A specific species of male orca whales live in a state of perpetual adolescence, to everyone’s potential detriment.
Manchild, mama’s boy, adult child — if you know the type, you know.
Cooking anything beyond an egg ends in disaster. And they still receive a steady allowance from their parents…at age 35. Wholly dependent on their mothers, they are stuck in a perpetual adolescence. They may have grown to rely on it or struggle to achieve independence — families can be complicated — but either way, such relationships can be bad for the whole community.
While humans are lucky this behavior is more the exception and less the rule, it’s the other way around for male orca whales, who, according to a paper published in Current Biology on February 8, remain big babies for their entire lives.
That occurs to the detriment of their mothers, who, by devoting all their time, resources and energy to their demanding sons, abstain from further reproduction.
It is a pattern that could explain the decreased reproductive output of the critically endangered species, the researchers write in the paper.
Orca moms fully invest themselves in male offspring
The study took place over nearly half a century and followed the lives of 40 female orca whales. The researchers wanted to understand why the species was becoming increasingly endangered.
They found that when female orca whales had sons their chances of giving birth to future offspring reduced by 50%. This remained the case throughout the mother’s lifetime and was not observed in orcas who gave birth to daughters.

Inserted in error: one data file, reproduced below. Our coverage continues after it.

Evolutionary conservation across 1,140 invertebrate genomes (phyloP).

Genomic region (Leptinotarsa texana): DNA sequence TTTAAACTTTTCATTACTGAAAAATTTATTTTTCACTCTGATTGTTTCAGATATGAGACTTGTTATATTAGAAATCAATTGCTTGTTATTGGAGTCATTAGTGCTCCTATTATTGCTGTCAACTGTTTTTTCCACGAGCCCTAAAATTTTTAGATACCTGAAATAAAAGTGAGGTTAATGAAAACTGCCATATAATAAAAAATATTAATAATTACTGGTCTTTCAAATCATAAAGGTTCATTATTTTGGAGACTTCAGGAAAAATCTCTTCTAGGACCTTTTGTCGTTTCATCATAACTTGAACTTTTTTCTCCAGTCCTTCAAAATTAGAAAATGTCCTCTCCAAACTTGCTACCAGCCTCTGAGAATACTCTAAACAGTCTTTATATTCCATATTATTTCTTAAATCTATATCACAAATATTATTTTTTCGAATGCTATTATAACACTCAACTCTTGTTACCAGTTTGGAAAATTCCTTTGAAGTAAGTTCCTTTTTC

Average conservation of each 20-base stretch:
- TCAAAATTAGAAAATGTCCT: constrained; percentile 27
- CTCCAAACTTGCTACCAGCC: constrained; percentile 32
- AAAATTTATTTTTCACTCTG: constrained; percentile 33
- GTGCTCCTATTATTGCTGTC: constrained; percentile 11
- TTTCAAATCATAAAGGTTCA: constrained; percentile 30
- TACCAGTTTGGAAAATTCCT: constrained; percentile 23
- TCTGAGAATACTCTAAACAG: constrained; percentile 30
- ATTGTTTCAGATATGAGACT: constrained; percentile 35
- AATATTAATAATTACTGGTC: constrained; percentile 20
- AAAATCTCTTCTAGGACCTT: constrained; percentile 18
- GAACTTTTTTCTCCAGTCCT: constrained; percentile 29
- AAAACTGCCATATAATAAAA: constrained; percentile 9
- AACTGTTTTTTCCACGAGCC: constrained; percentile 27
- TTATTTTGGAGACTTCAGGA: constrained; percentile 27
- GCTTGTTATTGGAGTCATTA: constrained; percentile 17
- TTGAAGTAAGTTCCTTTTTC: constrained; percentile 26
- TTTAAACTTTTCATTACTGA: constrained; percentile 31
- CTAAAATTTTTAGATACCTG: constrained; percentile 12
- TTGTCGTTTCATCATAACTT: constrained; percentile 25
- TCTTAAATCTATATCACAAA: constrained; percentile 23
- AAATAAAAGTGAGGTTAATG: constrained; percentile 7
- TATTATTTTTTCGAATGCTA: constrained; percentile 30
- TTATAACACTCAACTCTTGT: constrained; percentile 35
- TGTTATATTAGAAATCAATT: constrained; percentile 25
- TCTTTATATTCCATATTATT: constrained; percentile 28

“Killer whale mothers pay a high cost in terms of their future reproduction to keep their sons alive,” said researcher and co-author of the study, Michael Weiss, in a statement.
Weiss is based at the Center for Research in Animal Behaviour at the University of Exeter. He and his colleagues used data from a “southern resident” orca whale population, which generally lives off the coasts of British Columbia and the U.S. states of Washington and Oregon.
The southern resident species of orca whales has been endangered since 2005.
Unlike other types of killer whales, members of this population subsist almost entirely on Chinook salmon, many species of which are considered threatened or endangered themselves.
As such, there’s a lack of food for the whales and that’s contributing to the dwindling numbers of the southern resident orca population, which totals only 73 whales at time of writing.
Close mother-son relationship
It was along with these findings about the decreased reproduction rates that the researchers also noted how orca mothers continued a very close maternal relationship with their male offspring. The mothers gave their sons half the salmon they caught for themselves, for example.
That wasn’t the case for the orca daughters, who were generally fed by their mothers until they reached their own reproductive age.
There is a idea that this behavior — to ensure the young male ocas are fed and fit — could be an attempt by their mothers to increase the overall reproductive output of their population. Healthy males mate with many females, and that ultimately could increase the number of future offspring.
But the researchers say that given the critical state of the orca population, the tactic looks like it is having the opposite effect.
“This strategy of indefinitely sacrificing future reproduction to keep their sons alive may have been beneficial in their evolutionary past, but it now potentially threatens the future viability of the southern resident killer whale population,” said Dan Franks, a professor of biology and computer science at the University of York in a statement.
Edited by: Zulfikar Abbany
Author: Clare Roth